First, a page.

H. SAJEDI ET AL. 165 (a,b) (c,d) (c) (a) (b) Figure 2. Embedding data in contour let coefficients of an image, (a) Original input image, (b)Visualization of contourle t de composition of an image into one pyramidal level and sixteen directional subbands, (c) A 4×4 block of contourlet coefficients and the place of two coefficients for embedding. 2.1. Hiding Data in Contourlet Coefficients Contourlet transform is one of several transforms devel oped in recent years, aimed at improving the representa tion sparsity of images over the wavelet transform. The main feature of this transform is the potential to handle 2D singularities efficiently, i.e. edges, unlike wavelet, which can deal with point (i.e.1D) singularities exclu sively [13]. Contourlet transform is a directional exten sion of wavelet transform that fixes the wavelet sub bandmixing problem and improves its directionality. Twodimensional wavelet transform produces one ap proximation subband, and three details subbands, corre sponding to the horizontal, vertical, and diagonal direc tions. The diagonal subband mixes the directional infor mation oriented at 45◦ and 135◦. The main idea of con tourlet is to find some directional extensions to divide further each detail subband of the wavelet into a number of directions. This transform is based on a double filter bank structure by combining the Laplacian pyramid with a directional filter bank [14]. Figure 2 shows an image that is decomposed into one pyramidal level and sixteen directional subbands (higher coefficients are colored white). Because of the subbandmixing problem in wavelet transform, manipulating one coefficient in diagonal sub band affects the value of other relevant coefficients in other directions. We used the effectiveness of contourlet transform in image decomposition to separate directions. Hence, manipulating the value of a coefficient in the contourlet subbands has less effect in the quality of the image than changing a coefficient in wavelet subbands. Furthermore, most of the current existing steganalysis algorithms are limited to the domain of spatial, wavelet, and DCT transform. Therefore, distinguishing cover images from stegoimages (constructed by embedding data into their contourlet coefficients) is not easy by these steganalysis algorithms. Accordingly, considering the fact that higher embedding efficiency translates into better steganographic security, more secure stegoimages are achieved using the proposed method. 2.2. Embedding Process The embedding process is done in the following steps: Step 1: The coverimage is decomposed with one py ramidal level and sixteen directional contourlet transform. Step 2: The regions of the subbands in which the data can be embedded are identified. Then the embedding process determines higher contourlet coefficients in these regions that can be used for embedding. Step 3: According to Kerckhoffs’ principle [15], the embedding algorithm is supposed to be known to the public. Therefore, the embedding process may use an embedding key so that only the legal user can successfully extract the embedded data by using the corresponding extraction key in the extraction process. Accordingly, a key that is a seed for gener ating a random sequence is considered to provide the embedding location addresses of 4×4 blocks. C opyright © 2009 SciRes. WSN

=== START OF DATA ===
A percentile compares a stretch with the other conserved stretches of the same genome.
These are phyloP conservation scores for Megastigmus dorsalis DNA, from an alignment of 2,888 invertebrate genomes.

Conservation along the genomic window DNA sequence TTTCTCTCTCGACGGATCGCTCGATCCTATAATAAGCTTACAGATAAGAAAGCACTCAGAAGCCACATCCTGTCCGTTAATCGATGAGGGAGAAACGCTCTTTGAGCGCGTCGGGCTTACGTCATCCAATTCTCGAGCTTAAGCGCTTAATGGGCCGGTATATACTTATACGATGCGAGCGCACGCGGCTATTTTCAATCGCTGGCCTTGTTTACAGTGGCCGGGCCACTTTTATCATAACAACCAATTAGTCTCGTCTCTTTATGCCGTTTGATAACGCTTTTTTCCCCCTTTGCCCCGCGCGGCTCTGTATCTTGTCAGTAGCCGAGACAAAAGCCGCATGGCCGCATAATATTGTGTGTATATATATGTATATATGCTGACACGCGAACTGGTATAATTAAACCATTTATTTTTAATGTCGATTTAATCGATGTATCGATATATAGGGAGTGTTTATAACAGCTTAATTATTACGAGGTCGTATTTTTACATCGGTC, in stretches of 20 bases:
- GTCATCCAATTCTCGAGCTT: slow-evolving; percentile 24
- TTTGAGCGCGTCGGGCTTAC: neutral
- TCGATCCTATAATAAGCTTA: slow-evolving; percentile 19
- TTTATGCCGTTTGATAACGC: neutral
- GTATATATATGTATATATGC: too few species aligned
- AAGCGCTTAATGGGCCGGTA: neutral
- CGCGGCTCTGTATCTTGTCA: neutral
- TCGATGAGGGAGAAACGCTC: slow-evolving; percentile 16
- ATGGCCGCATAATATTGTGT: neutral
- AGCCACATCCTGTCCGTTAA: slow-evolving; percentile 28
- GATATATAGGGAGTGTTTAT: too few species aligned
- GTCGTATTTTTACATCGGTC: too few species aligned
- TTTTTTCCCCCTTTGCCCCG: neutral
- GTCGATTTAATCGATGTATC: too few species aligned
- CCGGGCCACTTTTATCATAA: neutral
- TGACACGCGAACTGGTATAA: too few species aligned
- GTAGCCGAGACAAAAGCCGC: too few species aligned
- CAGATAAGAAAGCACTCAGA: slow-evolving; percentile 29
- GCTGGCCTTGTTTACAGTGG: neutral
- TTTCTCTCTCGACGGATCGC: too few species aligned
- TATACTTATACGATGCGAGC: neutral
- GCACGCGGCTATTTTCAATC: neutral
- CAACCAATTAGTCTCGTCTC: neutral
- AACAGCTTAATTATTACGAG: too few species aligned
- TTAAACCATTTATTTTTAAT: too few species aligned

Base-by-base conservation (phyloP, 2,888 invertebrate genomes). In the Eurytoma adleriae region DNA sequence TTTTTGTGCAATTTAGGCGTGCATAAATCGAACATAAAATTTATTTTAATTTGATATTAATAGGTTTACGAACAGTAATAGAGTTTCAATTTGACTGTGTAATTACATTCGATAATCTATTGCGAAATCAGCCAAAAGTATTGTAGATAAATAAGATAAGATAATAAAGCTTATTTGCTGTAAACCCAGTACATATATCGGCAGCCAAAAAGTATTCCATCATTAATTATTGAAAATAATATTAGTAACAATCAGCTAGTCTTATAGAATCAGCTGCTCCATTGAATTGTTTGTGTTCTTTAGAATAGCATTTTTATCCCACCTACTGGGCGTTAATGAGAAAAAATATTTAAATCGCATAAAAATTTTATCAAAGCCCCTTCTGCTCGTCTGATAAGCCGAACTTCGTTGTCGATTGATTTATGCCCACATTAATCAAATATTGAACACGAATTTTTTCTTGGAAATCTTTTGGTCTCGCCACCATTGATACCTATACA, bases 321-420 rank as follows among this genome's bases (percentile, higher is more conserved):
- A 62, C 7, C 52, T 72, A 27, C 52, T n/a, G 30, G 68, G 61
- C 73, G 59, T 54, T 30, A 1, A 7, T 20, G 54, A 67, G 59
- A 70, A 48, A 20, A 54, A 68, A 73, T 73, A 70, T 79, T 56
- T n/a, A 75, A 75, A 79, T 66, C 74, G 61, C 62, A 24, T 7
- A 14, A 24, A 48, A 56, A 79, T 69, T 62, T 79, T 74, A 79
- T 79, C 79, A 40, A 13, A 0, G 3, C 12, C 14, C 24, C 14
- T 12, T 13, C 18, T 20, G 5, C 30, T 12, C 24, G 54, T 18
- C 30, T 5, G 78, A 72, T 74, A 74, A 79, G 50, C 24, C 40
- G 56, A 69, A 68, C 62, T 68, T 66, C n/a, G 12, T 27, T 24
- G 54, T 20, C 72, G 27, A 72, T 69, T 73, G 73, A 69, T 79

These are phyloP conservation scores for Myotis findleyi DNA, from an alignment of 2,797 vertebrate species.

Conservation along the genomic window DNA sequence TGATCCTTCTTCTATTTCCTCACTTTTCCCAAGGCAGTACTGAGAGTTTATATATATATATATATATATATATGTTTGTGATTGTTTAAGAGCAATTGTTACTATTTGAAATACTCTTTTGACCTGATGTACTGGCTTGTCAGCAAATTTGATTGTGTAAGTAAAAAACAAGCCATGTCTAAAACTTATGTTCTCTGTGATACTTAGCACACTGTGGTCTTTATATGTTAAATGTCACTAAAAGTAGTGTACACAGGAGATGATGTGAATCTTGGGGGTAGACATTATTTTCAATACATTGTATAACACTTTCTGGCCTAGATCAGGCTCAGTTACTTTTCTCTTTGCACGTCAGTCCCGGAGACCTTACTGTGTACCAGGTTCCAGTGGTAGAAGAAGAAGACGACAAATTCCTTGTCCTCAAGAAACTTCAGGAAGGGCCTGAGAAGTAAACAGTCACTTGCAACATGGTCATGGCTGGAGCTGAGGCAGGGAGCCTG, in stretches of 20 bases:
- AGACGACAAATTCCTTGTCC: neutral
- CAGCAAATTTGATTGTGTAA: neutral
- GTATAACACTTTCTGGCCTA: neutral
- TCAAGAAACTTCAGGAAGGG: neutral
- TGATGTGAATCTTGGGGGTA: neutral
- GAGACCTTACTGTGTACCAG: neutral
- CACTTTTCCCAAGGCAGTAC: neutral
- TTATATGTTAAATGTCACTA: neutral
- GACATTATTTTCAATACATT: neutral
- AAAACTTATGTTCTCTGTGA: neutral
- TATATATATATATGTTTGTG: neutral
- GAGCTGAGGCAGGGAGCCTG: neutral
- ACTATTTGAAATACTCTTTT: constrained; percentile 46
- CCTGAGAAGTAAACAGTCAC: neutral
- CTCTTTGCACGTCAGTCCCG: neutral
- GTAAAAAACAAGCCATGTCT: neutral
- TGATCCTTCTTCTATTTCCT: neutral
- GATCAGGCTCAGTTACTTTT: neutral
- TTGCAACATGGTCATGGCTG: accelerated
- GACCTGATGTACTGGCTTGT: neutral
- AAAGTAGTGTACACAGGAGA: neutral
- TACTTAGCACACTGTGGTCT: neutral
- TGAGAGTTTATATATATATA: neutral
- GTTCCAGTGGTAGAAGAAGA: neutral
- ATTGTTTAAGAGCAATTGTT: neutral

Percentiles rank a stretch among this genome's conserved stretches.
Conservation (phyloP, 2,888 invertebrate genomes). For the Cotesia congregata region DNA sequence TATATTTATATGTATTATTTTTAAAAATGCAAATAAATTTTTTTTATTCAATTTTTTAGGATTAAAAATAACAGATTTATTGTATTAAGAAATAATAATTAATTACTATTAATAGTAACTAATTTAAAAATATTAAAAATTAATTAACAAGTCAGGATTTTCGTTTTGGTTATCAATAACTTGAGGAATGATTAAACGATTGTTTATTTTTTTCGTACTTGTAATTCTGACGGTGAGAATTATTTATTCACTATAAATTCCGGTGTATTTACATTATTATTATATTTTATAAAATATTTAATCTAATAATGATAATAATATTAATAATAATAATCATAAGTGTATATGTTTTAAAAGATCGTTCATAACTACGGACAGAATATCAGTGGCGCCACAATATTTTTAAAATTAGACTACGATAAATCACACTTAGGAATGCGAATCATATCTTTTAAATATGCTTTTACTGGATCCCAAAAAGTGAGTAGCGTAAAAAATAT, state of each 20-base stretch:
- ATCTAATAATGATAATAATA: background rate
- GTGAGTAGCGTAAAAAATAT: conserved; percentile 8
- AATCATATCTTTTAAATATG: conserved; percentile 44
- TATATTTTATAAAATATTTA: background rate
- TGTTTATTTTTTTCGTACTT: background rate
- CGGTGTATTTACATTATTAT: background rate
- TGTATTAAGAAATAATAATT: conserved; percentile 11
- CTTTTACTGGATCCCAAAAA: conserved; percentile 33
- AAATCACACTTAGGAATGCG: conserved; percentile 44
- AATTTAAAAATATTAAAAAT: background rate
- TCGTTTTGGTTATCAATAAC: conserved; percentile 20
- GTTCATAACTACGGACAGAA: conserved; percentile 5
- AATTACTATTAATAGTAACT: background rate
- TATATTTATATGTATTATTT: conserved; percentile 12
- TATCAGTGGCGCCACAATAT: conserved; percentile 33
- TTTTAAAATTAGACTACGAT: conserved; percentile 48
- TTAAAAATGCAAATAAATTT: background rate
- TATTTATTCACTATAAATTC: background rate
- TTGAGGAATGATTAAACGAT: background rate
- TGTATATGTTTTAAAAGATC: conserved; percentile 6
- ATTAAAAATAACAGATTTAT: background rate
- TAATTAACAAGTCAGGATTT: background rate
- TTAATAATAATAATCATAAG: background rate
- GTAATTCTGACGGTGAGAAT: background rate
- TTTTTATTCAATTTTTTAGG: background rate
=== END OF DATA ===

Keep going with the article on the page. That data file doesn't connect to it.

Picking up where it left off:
H. SAJEDI ET AL. 166 Step 4: In this step, the embedding module is activated. The place of two coefficients in each block are chosen by the embedding module and agreed upon by both send and receive parties. These two coefficients are suitable for embedding if both of them belong to the higher coefficients set. The embedding module hides each bit of the secret data by comparing and if needed exchanging the values of two contourlet coefficients in non smooth regions of the image. We use two coeffi cients that are shown in Figure 2(c). A 4×4 block encodes bit 1 if its coefficient(a,b) >= coeffi cient(c,d) and bit 0 otherwise. Two coefficients are swapped if their values do not match with the bit to be encoded. Since the JPEG compression, round ing in computation, and nonorthogonality of contourlet transform can affect the relative size of the coefficients, the embedding module ensures that coefficient(a,b) coefficient(c,d) > t , where t is a value that represents the tradeoff between image quality and hidden data retrieval error rate. We set t =2 experimentally. Due to the cases we mentioned before, manipulating the value of co efficients may cause loss of the embedded data in inverse contourlet transform. In addition, it may affect the value of neighborhood coefficients and thus the embedded data in such neighborhood may be lost. To maintain a high level of similarity be tween the original clean and stegoimages, and to have minimum loss in extracted data, each can didate coefficient for embedding should has a distance form other candidate coefficients. Con sidering these properties, we embed each bit in coefficient block of size 4×4. In this fashion, a candidate coefficient has the least closeness to other candidates. Figure 3 shows a part of a con tourlet subband, which has some 4×4 blocks. As the figure shows, candidate coefficients for em bedding are considered far from other candidates. 2.3. Extraction Process The stegokey used in the embedding process should be shared by both the sender and receiver so that the em bedded data can be extracted by a legal receiver. The extraction module consists of the following steps: Step 1: Decompose stegoimage with a one level con tourlet transform. Step 2: Recognize higher contourlet coefficients. Step 3: Form the random sequence by using the same key as the sender has used. Step 4: Retrieve the embedded data by comparing co efficient (a,b) and coefficient(c,d) in each 4×4 co efficient block. If coefficient(a,b) >= coefficient Figure 3. A part of a contourlet subband with some 4×4 blocks. Candidate coefficients (shown in dark gray) for embedding are at least one pixel apart from other candi dates. (c,d) , the hidden bit is 1 and it is 0 otherwise. Figure 1(b) shows the block diagram of the extraction process of ContSteg. 3. Experiments We did different experiments to assess the efficiency of the proposed method. We collected 1000 images from some typical images and some random ones from Wash ington University image database [16]. All images were converted to grayscale and cropped to size of 512×512. The JPEG quality factor of images is 75. To obtain a stegodataset, for each coverimage a random binary data was embedded using ContSteg. Therefore, in our data base we have 2000 images, 1000 coverimages, and 1000 stegoimages. 3.1. Efficiency of ContSteg In this experiment, we assess the efficiency of ContSteg in terms of quality of stegoimages and embedding rate of ContSteg. 3.1.1. Calcul a t i on of Em bed di n g R ate In the proposed method, the desired frequency partition ing for a N×N size image by contourlet transform con tains of sixteen directional subbands of size N/8×N/2 in first level of decomposition. By embedding one bit of secret data in each 4×4 block of all subbands, the em bedding capacity of an image will be (N×N)/16. If C percents of coefficients are used for embedding, then the embedding rate is C/16 bits per pixel. In most of the steganography methods based on wavelet transform, ap proximation subband is not used for embedding. Because Copyright © 2009 SciRes. WSN